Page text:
Supposedly a Spooky Place in Baguio

Hallway at Recto Hall.

Bathrooms are clean and with hot water.

Our home away from home. Pardon the mess.

Yes, we stayed at the Teacher's Camp. Actually we wanted to stay at Peredo's Lodging House, but alas, there were no more available rooms. If we are to believe Filipino urban legends, the place is swarming with ghosts. According to my older brother, one of the smartest people alive, a ghost wandering the hallways of one of the dormitories has a nasty habit of pelting guests with a wooden rosary. White ladies abound the grounds, supposedly. A quick Google search on the net will provide all pertinent information. They said the ghosts are actually the restless spirits of those killed in the second World War. It's true that the Teacher's Camp was used as a hospital by the Japanese during the Occupation, but hey, lodging there is cheap and our wallets were near penniless. It was the perfect combination.

Dormitory-type rooms are available for 209php per night, per head. There are 5-person and 7-person dorms. Our group of four decided to take the dorm room for five people and used the extra bed as a makeshift table for our stuff. We got a room at the Recto Hall, the Hall nearest to the gate, which was a relief because the Teacher's Camp is hilly, huge and walking to the gate is not advisable. Total cost: 1045php, 2090php for two nights, 522.50php per person. Even to my miserly self that was dirt-cheap. Cottages are also available for 1600php per night.

I had no complaints about the place save for mosquitoes, however we solved that problem with good ol' katol. The rooms are bare and there are no complimentary towels or toiletries. The pillows are paper-thin. You really cant expect much for only 209php a night, but if you're just looking for a clean place to sleep and rest after a day of touring Baguio, the Teacher's Camp is a cheap place to stay. The grounds are quiet, near the city center, the landscaping is nice and the staff are friendly. Best bang for my buck.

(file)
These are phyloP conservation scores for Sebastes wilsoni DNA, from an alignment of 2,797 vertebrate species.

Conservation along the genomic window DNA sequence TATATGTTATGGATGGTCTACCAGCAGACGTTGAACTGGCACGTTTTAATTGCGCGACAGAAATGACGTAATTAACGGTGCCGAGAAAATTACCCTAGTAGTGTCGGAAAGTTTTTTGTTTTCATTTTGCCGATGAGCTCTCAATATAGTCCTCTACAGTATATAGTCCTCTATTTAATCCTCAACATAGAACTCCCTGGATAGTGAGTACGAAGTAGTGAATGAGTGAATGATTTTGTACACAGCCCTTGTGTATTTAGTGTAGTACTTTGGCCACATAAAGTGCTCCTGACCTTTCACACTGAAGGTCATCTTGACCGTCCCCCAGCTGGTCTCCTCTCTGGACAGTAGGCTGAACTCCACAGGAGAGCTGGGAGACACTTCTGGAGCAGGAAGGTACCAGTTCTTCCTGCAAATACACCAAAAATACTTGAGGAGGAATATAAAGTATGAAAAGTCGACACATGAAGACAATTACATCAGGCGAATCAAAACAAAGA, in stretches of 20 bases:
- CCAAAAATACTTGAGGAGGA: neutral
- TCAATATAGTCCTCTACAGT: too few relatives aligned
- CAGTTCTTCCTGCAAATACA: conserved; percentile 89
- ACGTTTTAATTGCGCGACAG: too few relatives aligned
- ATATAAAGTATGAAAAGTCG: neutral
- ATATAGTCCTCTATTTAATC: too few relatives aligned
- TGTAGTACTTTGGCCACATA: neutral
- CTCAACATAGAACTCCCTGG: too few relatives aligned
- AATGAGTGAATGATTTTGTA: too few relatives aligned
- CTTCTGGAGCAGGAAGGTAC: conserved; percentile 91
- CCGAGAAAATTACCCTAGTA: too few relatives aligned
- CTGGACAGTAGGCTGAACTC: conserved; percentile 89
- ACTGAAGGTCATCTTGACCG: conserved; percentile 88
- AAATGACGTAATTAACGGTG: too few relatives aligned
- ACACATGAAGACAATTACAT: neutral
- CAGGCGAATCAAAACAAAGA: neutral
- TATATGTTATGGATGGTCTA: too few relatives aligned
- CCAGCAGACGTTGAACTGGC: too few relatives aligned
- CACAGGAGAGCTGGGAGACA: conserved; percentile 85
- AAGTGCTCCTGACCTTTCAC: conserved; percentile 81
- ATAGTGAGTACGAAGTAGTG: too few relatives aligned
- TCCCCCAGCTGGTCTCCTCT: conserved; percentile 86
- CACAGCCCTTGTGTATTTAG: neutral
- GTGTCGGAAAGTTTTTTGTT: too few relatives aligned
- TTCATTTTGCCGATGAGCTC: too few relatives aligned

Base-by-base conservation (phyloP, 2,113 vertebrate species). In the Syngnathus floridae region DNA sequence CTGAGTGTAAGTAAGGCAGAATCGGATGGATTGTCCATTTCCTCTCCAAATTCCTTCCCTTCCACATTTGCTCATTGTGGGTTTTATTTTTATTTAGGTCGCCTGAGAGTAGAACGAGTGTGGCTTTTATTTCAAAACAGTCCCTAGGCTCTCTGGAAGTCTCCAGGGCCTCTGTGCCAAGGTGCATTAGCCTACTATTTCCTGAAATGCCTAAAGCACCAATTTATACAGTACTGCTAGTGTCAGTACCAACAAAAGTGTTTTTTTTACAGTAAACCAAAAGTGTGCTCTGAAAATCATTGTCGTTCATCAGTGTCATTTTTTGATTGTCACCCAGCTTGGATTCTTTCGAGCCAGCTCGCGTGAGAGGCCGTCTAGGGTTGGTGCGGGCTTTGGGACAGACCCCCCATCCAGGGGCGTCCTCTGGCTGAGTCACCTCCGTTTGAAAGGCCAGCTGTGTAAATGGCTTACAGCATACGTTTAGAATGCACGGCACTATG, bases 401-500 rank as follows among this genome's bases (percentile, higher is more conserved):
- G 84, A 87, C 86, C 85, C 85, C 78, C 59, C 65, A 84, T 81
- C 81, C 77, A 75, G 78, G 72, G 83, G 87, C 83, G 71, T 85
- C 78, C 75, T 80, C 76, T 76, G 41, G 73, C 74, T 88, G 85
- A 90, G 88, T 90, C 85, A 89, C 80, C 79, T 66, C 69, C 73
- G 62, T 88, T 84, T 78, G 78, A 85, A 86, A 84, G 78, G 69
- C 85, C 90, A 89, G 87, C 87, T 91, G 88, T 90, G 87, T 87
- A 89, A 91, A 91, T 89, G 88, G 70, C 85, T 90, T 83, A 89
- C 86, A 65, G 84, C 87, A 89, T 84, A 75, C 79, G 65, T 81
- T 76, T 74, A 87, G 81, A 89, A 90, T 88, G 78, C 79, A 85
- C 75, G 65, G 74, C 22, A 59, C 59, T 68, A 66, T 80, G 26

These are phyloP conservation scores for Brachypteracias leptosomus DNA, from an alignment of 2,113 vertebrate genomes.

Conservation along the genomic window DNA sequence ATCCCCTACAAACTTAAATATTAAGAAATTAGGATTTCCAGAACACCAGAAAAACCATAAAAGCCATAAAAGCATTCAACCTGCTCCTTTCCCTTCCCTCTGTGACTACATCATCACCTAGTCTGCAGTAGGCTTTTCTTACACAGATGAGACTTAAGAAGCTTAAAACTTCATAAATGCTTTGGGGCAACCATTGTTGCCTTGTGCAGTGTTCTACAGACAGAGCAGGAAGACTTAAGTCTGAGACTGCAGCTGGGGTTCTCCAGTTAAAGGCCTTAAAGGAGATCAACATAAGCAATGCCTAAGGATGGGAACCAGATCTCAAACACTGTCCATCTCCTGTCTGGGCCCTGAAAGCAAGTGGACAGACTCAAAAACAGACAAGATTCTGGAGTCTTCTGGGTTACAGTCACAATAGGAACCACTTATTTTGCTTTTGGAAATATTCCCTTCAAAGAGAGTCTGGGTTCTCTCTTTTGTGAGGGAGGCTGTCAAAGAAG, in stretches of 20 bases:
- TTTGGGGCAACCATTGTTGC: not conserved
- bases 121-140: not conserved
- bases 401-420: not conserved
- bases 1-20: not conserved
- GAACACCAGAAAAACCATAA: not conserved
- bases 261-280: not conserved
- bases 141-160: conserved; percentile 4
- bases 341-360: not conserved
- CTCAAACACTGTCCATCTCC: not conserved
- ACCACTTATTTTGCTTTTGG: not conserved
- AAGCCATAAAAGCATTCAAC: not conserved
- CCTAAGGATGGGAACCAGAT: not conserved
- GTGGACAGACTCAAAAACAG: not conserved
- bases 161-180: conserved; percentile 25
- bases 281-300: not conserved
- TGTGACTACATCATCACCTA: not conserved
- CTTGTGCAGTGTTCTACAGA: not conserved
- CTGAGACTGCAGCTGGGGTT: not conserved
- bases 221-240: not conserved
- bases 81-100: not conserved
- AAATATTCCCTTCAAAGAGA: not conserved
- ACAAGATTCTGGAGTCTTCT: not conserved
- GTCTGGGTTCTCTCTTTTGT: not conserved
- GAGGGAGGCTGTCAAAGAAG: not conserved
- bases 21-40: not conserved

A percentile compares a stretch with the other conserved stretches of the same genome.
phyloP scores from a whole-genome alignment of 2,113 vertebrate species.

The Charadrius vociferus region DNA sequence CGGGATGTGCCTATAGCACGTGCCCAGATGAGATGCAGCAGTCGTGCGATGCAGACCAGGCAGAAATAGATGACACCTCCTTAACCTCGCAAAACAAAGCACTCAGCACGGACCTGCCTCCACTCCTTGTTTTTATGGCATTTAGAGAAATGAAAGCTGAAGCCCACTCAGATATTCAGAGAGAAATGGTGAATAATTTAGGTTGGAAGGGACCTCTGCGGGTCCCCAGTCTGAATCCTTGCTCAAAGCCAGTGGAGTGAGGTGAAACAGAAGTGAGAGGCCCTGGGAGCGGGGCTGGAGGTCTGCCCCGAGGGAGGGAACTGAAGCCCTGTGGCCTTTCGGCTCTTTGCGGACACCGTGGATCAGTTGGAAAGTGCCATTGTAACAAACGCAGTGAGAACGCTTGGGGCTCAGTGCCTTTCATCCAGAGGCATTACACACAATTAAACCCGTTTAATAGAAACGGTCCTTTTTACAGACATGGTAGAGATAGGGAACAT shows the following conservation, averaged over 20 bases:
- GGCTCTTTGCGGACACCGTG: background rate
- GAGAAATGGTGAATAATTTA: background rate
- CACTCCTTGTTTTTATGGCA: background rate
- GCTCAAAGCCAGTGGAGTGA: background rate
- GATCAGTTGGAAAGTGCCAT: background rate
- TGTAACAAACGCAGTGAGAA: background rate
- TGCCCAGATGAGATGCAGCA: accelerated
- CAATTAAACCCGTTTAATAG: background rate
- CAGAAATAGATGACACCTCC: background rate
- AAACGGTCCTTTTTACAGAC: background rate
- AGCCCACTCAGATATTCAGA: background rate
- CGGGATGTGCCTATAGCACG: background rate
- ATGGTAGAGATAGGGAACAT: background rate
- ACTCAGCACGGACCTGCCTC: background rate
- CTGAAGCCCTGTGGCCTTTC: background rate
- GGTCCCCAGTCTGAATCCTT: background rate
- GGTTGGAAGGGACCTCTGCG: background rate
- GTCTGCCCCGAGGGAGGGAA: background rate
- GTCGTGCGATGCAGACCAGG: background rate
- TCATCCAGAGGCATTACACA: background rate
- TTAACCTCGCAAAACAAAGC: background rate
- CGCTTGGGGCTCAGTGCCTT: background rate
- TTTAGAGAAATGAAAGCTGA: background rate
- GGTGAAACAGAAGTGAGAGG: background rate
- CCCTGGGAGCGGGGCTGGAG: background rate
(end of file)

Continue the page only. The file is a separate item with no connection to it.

I encountered no ghosts, white ladies, or any other supernatural occurrence during our stay at the Teacher's Camp. I had a good night's sleep. A magtataho passes by the place at around 4am. It was so quiet we had to buy cheap speakers just so we could play music to make the place seem less empty.

We ate at the famous 50's Diner located near the Camp. The servings were huge and extremely filling. I surmise the burger I ate was equal to roughly a day's worth of meals for me. If you're traveling with someone who has a near bottomless gullet, take him/her here, but you can share most meals with another person if you're not much of a glutton. The family of five at the table beside ours shared a single order of pancakes; that's how big their servings are. They have an extensive menu, from sandwiches to steak, with prices ranging from 70php to 400php. Of course, any self-respecting 50's diner would definitely serve milkshake. The chocolate milkshake was superb. Very milky and just the right sweetness. Their spaghetti is also sweet and tastes like Jollibee's, but I prefer my spaghetti tangy and Italian-style, therefore I'm not a fan.

All in all, I spent about 2500php for the three days- two nights stay at Baguio, bus tickets and shopping included. That's just a night's stay at the popular hotels and inns in Baguio. Sure, those places are nice, but we are students on a budget, living on our parents' good will and credit. Maybe someday.

Things to know:

- The admin building of the Teacher's Camp is the first building to the left from the gate. You check in there.
- How great is the 25php flag down rate of Baguio taxis? Our merry group rode taxis to practically everywhere. If only Manila taxis were this cheap...
- The hot water setting for the shower at the dorms (or at least the one we stayed in) requires a lot of experimental knob-turning and a bit of patience, but it works.

1 comment:

  1. you seem to have had a great time...am a Baguio dweller meself and super in love with this city. Can't wait to read more of your adventures!

    Aileen Kim of The House of Isla

    I followed you by the way!


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